SBCC strives to educate instructors on their role in providing accessible course materials
to students with disabilities. Support in the creation of accessible materials is
available through the Faculty Resource Center by following the captioning and transcription procedures and accessibility strategies for instruction.
Legal References and Guidelines:
Sec 508 of the Rehabilitation Act Regarding Technology (Federal, 1998)
Requires federal agencies to make electronic and information technology accessible to people with disabilities comparable to the access available to others.
(Senate Bill 105 codifies in state law the obligation of state agencies and entities receiving state funds to comply with the requirements of section 508).
Assembly Bill 422 (California, 1999) codified in Section 67302 of the Ed Code.
AB 422 requires every publisher of printed instructional materials to provide those materials in electronic format for students with disabilities attending University of California campuses, California State Universities, or California Community Colleges and provide them in a timely manner at no additional cost upon the receipt of a written request and evidence of a student's receipt of purchase.
Distance Education Accessibility Guidelines for Students with Disabilities (2011), California Community Colleges
For Civil Rights
“‘Accessible’ means a person with a disability is afforded the opportunity to acquire the same information, engage in the same interactions, and enjoy the same
services as a person without a disability in an equally effective and equally integrated
manner, with substantially equivalent ease of use. The person with a disability must be able to obtain the information as fully, equally
and independently as a person without a disability. Although this might not result
in identical ease of use compared to that of persons without disabilities, it still
must ensure equal opportunity to the educational benefits and opportunities afforded
by the technology and equal treatment in the use of such technology.” (Resolution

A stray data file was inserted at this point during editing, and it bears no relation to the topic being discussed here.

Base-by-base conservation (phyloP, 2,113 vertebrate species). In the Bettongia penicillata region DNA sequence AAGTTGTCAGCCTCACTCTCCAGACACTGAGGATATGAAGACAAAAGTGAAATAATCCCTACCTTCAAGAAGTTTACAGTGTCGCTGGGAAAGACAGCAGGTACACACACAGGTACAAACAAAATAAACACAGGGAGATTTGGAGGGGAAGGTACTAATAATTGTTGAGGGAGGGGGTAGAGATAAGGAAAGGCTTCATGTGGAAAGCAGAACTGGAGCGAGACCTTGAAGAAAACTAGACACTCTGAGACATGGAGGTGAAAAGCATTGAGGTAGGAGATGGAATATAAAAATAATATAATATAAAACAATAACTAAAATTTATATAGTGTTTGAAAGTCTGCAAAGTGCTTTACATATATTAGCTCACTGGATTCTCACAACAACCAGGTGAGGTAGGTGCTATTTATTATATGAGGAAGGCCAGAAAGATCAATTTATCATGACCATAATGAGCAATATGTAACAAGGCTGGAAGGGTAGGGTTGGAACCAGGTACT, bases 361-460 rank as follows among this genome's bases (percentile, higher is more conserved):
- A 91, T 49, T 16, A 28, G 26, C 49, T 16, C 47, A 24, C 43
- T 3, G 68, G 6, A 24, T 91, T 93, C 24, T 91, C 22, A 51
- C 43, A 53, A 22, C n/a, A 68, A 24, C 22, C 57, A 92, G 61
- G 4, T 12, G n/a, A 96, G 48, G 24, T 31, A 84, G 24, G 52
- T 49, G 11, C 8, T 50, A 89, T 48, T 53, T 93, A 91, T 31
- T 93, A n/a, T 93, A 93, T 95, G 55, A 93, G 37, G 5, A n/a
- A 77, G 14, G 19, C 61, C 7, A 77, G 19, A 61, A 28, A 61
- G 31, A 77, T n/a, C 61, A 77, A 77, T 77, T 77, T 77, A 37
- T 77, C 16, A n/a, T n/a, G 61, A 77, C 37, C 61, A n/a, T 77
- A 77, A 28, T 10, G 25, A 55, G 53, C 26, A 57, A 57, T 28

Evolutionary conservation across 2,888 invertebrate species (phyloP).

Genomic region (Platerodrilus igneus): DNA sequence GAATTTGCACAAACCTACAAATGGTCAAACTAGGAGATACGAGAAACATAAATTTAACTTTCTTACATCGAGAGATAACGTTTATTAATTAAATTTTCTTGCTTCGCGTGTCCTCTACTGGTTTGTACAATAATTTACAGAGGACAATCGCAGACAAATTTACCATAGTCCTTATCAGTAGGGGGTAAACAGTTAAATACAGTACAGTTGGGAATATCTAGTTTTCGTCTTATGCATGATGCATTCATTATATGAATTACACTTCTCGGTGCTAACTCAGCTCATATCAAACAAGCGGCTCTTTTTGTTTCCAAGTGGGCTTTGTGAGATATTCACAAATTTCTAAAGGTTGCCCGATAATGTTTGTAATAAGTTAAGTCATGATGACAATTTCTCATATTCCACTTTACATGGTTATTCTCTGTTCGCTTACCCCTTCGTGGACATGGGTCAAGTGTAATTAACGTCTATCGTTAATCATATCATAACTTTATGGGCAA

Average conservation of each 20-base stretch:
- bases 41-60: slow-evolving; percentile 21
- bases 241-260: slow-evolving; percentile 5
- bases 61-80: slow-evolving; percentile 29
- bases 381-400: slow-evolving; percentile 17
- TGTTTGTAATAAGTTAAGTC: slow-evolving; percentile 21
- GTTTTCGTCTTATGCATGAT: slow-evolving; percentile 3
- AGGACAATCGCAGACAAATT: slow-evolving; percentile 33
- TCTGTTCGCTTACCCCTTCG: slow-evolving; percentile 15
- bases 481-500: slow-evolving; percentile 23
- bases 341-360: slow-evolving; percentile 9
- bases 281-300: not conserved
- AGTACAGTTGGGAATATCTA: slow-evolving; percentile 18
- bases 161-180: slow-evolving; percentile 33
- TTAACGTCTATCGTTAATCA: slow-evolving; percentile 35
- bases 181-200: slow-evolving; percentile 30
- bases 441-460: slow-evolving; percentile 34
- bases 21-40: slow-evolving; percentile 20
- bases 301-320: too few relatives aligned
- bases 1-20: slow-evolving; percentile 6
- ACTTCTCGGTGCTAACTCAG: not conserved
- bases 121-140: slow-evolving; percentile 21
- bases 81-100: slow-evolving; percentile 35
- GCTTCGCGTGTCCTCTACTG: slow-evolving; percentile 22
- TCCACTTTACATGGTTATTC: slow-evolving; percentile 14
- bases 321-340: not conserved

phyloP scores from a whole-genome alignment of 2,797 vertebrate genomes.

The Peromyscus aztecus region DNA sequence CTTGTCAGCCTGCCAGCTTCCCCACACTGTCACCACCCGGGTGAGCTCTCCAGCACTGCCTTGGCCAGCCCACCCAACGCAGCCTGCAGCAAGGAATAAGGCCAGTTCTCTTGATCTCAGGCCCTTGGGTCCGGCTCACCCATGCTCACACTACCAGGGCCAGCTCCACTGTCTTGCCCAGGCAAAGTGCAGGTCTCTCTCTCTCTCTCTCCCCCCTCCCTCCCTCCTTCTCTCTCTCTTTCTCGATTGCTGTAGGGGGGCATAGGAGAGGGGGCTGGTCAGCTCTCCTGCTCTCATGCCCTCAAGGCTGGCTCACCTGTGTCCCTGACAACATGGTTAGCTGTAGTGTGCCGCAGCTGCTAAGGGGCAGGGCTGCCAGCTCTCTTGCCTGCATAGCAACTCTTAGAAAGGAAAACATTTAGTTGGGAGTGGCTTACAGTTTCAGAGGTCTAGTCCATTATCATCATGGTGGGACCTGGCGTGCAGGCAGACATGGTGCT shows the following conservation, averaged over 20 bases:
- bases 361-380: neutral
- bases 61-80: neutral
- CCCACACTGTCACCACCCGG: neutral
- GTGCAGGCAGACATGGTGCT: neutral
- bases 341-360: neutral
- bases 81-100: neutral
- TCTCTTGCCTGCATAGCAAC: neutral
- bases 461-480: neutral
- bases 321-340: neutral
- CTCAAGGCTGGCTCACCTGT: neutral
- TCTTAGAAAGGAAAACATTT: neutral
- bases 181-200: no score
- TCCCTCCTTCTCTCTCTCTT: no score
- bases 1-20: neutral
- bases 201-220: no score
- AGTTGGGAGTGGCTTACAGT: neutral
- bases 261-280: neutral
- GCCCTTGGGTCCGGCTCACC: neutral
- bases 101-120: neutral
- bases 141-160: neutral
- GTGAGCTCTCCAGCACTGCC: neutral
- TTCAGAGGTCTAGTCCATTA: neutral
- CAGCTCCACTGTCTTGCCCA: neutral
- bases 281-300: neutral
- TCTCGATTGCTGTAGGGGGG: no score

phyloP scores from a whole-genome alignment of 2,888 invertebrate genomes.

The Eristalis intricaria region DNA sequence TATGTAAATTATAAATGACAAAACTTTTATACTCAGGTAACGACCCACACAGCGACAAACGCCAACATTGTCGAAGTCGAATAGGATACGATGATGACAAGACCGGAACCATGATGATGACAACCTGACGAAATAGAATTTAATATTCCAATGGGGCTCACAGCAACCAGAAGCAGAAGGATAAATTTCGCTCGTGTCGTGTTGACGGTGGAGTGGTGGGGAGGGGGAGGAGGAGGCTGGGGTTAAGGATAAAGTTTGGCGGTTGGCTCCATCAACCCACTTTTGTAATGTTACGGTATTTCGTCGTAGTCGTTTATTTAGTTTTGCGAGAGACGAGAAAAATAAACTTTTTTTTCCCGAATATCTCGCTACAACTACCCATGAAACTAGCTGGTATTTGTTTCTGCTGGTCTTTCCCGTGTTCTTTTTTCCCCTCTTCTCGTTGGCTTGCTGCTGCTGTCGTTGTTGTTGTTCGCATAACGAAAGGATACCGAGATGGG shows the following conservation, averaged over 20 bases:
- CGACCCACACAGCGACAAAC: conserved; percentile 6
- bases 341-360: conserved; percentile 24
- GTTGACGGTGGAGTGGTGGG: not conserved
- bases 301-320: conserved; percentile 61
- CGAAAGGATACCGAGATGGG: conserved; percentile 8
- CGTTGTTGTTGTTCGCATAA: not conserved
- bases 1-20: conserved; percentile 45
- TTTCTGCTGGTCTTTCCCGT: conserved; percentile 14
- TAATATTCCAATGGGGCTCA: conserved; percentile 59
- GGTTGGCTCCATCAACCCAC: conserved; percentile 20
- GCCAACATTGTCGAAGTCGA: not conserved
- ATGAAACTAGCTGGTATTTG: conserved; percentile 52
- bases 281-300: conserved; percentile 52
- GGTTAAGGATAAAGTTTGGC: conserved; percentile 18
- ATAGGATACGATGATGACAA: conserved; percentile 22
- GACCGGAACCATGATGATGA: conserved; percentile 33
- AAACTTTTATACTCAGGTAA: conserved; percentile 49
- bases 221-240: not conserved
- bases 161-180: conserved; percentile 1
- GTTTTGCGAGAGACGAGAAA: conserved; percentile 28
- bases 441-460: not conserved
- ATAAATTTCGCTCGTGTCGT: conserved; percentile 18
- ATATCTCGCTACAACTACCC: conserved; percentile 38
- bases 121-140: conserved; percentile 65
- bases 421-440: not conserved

Agreement South Carolina Technical College System OCR Compliance Review No. 11-11-6002).
In your role as an instructor you will be:
- Identifying barriers and systemic issues that affect timely delivery of instructional materials to postsecondary students with disabilities;
- Discussing technical solutions that could improve timely delivery of instructional materials to postsecondary students with disabilities;
- Analyzing how to create and improve the use of instructional materials in your classroom.
As an enrolled student, you may come across print materials that are inaccessible to you in the standard classroom format. You may request materials in an alternate format as a reasonable accommodation. Approval is based on disability-related functional limitations.
As an instructor at SBCC, you may be asked to make your instructional materials accessible to students with disabilities, in order to provide timely access and participation in the curriculum.
The most common barriers found in a classroom setting are listed below:
Images are found in course materials: Power Point presentations, web-based technology products, course packs and textbooks. Images may be photographs, illustrations, graphics, charts, icons, animations, cartoons, etc. Students with print impairments may ask for images to be labeled with an “alt” tag in order to be read in the background with a screen reader or other text-to-speech technology.
Barriers that text in course materials pose include: font size, size format, color emphasis, colored type, or varied layout on a website or in a learning management system. Students with print impairments may request text in Braille, or in a digital format with which they can use a software based screen enlargement program. This allows the user to have control in setting font size, format and other attributes. Students may ask for flexibility in the delivery of print materials so they are available in audio format. "Talking books" can provide audio feedback through human narration or digital output. Print can also be read by using a software based screen reader. Keep text in electronic format which is the most accessible and flexible should an alternate format be required.